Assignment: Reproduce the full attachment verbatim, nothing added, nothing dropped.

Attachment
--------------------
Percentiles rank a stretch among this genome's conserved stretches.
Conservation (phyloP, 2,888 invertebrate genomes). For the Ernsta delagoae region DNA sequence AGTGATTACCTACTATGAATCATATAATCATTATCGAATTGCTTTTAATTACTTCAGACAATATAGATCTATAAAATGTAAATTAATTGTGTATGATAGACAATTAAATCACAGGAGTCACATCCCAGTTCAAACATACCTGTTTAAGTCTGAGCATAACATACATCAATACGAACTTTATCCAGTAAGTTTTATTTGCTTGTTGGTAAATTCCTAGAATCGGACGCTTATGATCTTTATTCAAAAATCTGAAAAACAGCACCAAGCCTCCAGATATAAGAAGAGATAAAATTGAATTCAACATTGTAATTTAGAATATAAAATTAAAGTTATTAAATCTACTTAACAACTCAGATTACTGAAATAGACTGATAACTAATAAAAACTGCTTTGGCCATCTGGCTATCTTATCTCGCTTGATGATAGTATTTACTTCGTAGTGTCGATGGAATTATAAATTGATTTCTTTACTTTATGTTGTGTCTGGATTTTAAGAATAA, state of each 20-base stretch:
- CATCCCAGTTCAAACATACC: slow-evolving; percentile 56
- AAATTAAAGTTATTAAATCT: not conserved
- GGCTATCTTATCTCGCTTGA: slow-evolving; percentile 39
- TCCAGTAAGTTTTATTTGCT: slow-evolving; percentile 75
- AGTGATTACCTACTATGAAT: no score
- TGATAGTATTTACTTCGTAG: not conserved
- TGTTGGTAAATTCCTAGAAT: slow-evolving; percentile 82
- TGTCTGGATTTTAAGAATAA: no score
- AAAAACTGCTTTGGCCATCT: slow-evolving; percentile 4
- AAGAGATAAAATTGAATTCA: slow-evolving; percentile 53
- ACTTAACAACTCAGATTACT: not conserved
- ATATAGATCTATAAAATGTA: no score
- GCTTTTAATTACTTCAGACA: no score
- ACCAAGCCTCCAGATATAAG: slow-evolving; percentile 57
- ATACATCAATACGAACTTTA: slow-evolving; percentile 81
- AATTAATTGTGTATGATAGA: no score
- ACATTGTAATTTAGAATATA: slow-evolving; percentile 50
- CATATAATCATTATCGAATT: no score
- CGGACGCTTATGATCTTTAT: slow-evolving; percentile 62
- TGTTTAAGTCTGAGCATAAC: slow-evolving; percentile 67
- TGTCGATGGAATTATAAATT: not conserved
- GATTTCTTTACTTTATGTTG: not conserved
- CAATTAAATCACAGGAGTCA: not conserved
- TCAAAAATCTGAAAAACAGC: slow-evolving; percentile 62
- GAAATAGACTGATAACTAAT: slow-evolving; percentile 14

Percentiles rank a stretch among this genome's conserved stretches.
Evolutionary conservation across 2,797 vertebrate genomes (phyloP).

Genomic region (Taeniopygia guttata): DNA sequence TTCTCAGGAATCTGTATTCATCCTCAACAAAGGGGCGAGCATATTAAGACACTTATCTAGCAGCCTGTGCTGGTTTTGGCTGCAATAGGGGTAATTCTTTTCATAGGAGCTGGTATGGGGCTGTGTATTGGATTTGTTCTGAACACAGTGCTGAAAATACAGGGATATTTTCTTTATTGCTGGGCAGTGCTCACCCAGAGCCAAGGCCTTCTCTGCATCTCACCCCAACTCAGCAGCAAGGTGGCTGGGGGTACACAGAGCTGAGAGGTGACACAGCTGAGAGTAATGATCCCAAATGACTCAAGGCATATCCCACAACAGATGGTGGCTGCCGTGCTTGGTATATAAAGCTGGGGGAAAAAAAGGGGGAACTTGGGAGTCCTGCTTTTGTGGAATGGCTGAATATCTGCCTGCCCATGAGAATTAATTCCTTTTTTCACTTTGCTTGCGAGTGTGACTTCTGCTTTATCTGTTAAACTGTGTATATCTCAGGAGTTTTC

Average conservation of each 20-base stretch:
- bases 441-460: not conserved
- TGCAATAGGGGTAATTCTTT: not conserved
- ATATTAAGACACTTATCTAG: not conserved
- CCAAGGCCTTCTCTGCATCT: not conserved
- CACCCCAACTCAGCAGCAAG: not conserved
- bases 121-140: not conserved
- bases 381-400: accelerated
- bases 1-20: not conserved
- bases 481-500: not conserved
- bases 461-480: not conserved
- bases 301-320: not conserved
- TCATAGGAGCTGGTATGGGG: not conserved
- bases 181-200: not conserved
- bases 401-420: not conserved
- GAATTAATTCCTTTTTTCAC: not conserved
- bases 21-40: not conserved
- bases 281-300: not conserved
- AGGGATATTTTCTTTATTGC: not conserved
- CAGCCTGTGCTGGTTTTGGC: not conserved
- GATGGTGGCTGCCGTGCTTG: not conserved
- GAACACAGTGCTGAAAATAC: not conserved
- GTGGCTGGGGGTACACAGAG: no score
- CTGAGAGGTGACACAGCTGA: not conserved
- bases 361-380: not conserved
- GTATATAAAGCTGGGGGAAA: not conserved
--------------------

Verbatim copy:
Percentiles rank a stretch among this genome's conserved stretches.
Conservation (phyloP, 2,888 invertebrate genomes). For the Ernsta delagoae region DNA sequence AGTGATTACCTACTATGAATCATATAATCATTATCGAATTGCTTTTAATTACTTCAGACAATATAGATCTATAAAATGTAAATTAATTGTGTATGATAGACAATTAAATCACAGGAGTCACATCCCAGTTCAAACATACCTGTTTAAGTCTGAGCATAACATACATCAATACGAACTTTATCCAGTAAGTTTTATTTGCTTGTTGGTAAATTCCTAGAATCGGACGCTTATGATCTTTATTCAAAAATCTGAAAAACAGCACCAAGCCTCCAGATATAAGAAGAGATAAAATTGAATTCAACATTGTAATTTAGAATATAAAATTAAAGTTATTAAATCTACTTAACAACTCAGATTACTGAAATAGACTGATAACTAATAAAAACTGCTTTGGCCATCTGGCTATCTTATCTCGCTTGATGATAGTATTTACTTCGTAGTGTCGATGGAATTATAAATTGATTTCTTTACTTTATGTTGTGTCTGGATTTTAAGAATAA, state of each 20-base stretch:
- CATCCCAGTTCAAACATACC: slow-evolving; percentile 56
- AAATTAAAGTTATTAAATCT: not conserved
- GGCTATCTTATCTCGCTTGA: slow-evolving; percentile 39
- TCCAGTAAGTTTTATTTGCT: slow-evolving; percentile 75
- AGTGATTACCTACTATGAAT: no score
- TGATAGTATTTACTTCGTAG: not conserved
- TGTTGGTAAATTCCTAGAAT: slow-evolving; percentile 82
- TGTCTGGATTTTAAGAATAA: no score
- AAAAACTGCTTTGGCCATCT: slow-evolving; percentile 4
- AAGAGATAAAATTGAATTCA: slow-evolving; percentile 53
- ACTTAACAACTCAGATTACT: not conserved
- ATATAGATCTATAAAATGTA: no score
- GCTTTTAATTACTTCAGACA: no score
- ACCAAGCCTCCAGATATAAG: slow-evolving; percentile 57
- ATACATCAATACGAACTTTA: slow-evolving; percentile 81
- AATTAATTGTGTATGATAGA: no score
- ACATTGTAATTTAGAATATA: slow-evolving; percentile 50
- CATATAATCATTATCGAATT: no score
- CGGACGCTTATGATCTTTAT: slow-evolving; percentile 62
- TGTTTAAGTCTGAGCATAAC: slow-evolving; percentile 67
- TGTCGATGGAATTATAAATT: not conserved
- GATTTCTTTACTTTATGTTG: not conserved
- CAATTAAATCACAGGAGTCA: not conserved
- TCAAAAATCTGAAAAACAGC: slow-evolving; percentile 62
- GAAATAGACTGATAACTAAT: slow-evolving; percentile 14

Percentiles rank a stretch among this genome's conserved stretches.
Evolutionary conservation across 2,797 vertebrate genomes (phyloP).

Genomic region (Taeniopygia guttata): DNA sequence TTCTCAGGAATCTGTATTCATCCTCAACAAAGGGGCGAGCATATTAAGACACTTATCTAGCAGCCTGTGCTGGTTTTGGCTGCAATAGGGGTAATTCTTTTCATAGGAGCTGGTATGGGGCTGTGTATTGGATTTGTTCTGAACACAGTGCTGAAAATACAGGGATATTTTCTTTATTGCTGGGCAGTGCTCACCCAGAGCCAAGGCCTTCTCTGCATCTCACCCCAACTCAGCAGCAAGGTGGCTGGGGGTACACAGAGCTGAGAGGTGACACAGCTGAGAGTAATGATCCCAAATGACTCAAGGCATATCCCACAACAGATGGTGGCTGCCGTGCTTGGTATATAAAGCTGGGGGAAAAAAAGGGGGAACTTGGGAGTCCTGCTTTTGTGGAATGGCTGAATATCTGCCTGCCCATGAGAATTAATTCCTTTTTTCACTTTGCTTGCGAGTGTGACTTCTGCTTTATCTGTTAAACTGTGTATATCTCAGGAGTTTTC

Average conservation of each 20-base stretch:
- bases 441-460: not conserved
- TGCAATAGGGGTAATTCTTT: not conserved
- ATATTAAGACACTTATCTAG: not conserved
- CCAAGGCCTTCTCTGCATCT: not conserved
- CACCCCAACTCAGCAGCAAG: not conserved
- bases 121-140: not conserved
- bases 381-400: accelerated
- bases 1-20: not conserved
- bases 481-500: not conserved
- bases 461-480: not conserved
- bases 301-320: not conserved
- TCATAGGAGCTGGTATGGGG: not conserved
- bases 181-200: not conserved
- bases 401-420: not conserved
- GAATTAATTCCTTTTTTCAC: not conserved
- bases 21-40: not conserved
- bases 281-300: not conserved
- AGGGATATTTTCTTTATTGC: not conserved
- CAGCCTGTGCTGGTTTTGGC: not conserved
- GATGGTGGCTGCCGTGCTTG: not conserved
- GAACACAGTGCTGAAAATAC: not conserved
- GTGGCTGGGGGTACACAGAG: no score
- CTGAGAGGTGACACAGCTGA: not conserved
- bases 361-380: not conserved
- GTATATAAAGCTGGGGGAAA: not conserved